In addition to in-house talent, teams will be working with academic institutions and companies that specialize in big data and analytics. One such company is SAS Analytics, which does about $3 billion in business annually. They use big data to help banks, telecommunications companies and even governments. Although most of their work has been done outside of sports, the datasets will often be treated in similar ways if compared to other projects.

The convergence of math, computer science, information technology and (as always) the Internet of Things (IoT) will also drive the end result. Whether it’s a large corporation or a fan, both professional and amateur analysts will likely be building on existing ideas to varying degrees. HARO, HARD and HART ratings are examples of simple calculations currently in use, where:

HARO = Hockey Analysis Rating Offense
HARD = Hockey Analysis Rating Defense
HART = Hockey Analysis Rating Total

The foundation of good results is good data. People like Corsi and Fenwick (for example) have made a name for themselves by being among the first to develop some usable shot-based analytics. In simplest terms, the analysis amounts to a tally of shots along with the outcome of each shot. Compared to some of the newer ideas, it’s not especially sophisticated, but it’s a good start.

When applied, it looks something like this:

A player (player “A”) is on the ice for 10 shots during a game. During that time interval, the opposing team takes three shots:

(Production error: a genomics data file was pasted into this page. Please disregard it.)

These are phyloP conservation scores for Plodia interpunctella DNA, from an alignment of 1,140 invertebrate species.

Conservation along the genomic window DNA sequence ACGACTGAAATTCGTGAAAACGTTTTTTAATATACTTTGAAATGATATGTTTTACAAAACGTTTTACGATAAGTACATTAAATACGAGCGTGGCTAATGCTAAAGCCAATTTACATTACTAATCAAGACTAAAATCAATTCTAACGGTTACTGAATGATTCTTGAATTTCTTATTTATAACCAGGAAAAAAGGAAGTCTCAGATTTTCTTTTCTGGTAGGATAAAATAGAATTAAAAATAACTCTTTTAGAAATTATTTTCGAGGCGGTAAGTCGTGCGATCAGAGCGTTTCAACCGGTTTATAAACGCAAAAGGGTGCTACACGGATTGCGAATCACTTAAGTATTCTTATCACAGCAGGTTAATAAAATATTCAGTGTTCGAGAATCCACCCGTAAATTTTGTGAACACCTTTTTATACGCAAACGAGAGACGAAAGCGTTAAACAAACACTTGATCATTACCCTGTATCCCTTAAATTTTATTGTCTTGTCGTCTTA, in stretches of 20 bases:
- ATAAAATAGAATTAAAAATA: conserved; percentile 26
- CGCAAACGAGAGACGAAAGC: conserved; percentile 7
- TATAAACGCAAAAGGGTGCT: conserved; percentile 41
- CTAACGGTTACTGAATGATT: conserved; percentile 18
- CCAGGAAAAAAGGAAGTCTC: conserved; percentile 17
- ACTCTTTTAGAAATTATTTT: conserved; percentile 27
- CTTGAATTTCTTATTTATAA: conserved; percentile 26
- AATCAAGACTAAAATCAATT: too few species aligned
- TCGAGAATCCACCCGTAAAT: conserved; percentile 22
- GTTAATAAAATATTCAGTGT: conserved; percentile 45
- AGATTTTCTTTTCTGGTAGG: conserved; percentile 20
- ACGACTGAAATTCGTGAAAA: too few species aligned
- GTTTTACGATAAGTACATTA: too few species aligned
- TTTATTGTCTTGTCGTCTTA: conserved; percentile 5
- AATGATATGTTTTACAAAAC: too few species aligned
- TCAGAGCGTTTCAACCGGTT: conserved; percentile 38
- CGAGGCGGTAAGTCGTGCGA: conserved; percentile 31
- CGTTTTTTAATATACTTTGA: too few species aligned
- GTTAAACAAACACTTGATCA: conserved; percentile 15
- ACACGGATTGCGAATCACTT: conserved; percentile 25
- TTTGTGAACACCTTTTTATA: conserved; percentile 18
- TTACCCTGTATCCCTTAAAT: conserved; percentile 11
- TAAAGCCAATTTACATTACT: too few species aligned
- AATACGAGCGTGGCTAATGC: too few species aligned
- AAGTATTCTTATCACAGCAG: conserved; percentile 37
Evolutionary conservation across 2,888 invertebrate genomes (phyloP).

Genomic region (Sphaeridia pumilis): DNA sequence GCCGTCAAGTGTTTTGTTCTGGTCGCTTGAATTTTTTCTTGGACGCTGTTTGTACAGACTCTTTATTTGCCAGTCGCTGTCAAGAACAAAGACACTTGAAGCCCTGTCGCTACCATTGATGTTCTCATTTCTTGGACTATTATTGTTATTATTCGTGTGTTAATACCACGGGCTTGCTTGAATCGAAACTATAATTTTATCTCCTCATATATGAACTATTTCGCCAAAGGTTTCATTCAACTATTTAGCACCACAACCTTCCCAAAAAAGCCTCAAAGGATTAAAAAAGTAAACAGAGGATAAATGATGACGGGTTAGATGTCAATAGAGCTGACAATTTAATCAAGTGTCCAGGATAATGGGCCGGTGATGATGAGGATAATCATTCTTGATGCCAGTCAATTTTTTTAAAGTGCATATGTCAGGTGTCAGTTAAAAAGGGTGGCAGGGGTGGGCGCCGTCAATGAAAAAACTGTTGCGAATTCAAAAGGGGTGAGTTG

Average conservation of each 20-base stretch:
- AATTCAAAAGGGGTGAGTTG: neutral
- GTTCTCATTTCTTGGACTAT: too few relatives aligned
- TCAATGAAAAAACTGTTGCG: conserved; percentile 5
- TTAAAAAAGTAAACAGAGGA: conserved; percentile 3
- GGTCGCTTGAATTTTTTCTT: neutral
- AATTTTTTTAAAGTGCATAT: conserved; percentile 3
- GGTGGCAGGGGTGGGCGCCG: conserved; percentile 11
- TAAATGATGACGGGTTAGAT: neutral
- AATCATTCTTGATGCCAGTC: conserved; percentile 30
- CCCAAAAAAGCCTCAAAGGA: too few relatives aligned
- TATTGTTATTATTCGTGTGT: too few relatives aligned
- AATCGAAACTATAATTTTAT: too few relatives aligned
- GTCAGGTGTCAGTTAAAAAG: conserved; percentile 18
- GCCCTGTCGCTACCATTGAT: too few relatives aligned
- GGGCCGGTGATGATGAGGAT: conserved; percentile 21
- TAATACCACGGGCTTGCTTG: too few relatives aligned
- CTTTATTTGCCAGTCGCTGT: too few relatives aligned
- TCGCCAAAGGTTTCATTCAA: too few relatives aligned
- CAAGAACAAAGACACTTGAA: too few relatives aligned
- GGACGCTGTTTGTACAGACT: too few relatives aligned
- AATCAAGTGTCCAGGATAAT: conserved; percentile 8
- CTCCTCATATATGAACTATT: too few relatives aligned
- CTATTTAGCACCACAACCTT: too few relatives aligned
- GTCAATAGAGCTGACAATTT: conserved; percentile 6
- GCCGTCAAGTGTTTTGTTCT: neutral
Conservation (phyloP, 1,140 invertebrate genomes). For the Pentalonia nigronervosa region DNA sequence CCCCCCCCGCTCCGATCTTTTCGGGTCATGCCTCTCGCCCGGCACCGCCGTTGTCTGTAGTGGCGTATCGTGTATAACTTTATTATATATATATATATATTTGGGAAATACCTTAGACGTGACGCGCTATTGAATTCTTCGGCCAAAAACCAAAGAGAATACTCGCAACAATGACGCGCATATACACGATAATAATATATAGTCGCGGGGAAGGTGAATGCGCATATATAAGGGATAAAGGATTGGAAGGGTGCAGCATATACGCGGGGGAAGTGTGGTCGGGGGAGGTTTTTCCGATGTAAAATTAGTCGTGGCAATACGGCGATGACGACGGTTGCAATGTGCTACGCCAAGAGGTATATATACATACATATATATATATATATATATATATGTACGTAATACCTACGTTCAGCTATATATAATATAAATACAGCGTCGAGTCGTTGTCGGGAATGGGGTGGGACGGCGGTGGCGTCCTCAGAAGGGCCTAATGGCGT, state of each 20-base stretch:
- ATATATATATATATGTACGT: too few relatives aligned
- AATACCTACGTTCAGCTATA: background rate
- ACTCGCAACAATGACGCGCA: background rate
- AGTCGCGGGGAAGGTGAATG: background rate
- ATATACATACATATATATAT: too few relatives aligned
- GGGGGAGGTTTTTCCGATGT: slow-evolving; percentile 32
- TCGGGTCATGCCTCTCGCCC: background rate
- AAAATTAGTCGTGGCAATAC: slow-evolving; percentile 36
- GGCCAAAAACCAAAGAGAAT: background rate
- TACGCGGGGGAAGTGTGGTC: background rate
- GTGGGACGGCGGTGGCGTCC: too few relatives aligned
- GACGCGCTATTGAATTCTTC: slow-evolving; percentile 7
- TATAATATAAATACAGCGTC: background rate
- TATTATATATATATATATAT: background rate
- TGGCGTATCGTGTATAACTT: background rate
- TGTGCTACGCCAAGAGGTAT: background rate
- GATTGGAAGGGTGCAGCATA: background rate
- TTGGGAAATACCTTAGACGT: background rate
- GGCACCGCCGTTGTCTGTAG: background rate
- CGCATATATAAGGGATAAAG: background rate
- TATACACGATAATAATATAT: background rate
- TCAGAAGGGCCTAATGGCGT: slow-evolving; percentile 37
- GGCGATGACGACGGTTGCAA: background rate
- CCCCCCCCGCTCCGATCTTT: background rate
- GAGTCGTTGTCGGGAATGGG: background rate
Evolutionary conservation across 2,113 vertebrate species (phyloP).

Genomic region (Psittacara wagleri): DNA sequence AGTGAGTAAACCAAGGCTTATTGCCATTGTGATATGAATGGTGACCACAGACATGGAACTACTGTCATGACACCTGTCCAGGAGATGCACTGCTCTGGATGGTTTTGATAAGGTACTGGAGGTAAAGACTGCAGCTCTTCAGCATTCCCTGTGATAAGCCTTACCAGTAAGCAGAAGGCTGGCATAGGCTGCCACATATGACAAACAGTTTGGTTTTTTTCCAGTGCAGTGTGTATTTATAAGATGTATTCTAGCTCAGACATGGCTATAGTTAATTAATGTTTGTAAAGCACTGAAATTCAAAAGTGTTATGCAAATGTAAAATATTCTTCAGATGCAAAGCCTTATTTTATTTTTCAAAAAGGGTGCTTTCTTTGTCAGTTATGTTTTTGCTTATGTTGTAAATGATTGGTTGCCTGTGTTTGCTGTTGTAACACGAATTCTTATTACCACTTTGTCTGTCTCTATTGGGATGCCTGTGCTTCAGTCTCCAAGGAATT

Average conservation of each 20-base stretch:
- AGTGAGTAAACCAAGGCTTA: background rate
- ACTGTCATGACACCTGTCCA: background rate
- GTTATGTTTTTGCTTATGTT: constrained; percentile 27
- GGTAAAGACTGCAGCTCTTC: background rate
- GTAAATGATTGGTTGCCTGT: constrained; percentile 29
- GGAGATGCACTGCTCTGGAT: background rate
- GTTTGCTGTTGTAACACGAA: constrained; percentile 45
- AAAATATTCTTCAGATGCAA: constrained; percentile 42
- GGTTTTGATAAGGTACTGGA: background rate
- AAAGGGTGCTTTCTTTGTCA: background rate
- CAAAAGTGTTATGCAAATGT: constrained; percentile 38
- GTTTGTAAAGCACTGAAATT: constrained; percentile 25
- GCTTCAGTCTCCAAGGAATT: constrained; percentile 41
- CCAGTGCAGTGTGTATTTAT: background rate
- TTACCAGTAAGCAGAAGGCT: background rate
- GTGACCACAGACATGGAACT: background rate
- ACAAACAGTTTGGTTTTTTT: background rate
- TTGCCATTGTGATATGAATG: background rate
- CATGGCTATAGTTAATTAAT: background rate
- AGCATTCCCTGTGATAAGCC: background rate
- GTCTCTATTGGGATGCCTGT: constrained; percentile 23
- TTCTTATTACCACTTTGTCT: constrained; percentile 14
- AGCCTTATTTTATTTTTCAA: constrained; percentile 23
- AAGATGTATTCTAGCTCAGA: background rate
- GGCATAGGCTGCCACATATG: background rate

Corsi For (CF) = 10
Corsi Against (CA) = 3
Player “A” would be a +7 Corsi (10 – 3 = 7) for the game

It’s important to note that typically, shots in the game of hockey are only counted in the box score if they make their way to the goalie, who either saves the shot or lets in a goal. Corsi and Fenwick take into account all shots direct towards the net, which also includes shots that miss their mark or are blocked by an opponent.

Let’s say that during the time that player “A” was on the ice, 10 shots were made, two were blocked by players on the opposing team. The opposing team had three shots during that same time interval, but one was blocked. Fenwick excludes blocked shots from the formula, so the numbers for player “A” would look like this:

Fenwick For (FF) = 8 (10-2)
Fenwick Against (FA) = 2 (3-1)
Player “A” would be a +6 Fenwick (8 – 2 = 6) for the game.

To make the data easier to use, statisticians express the results as a percentage. In this case: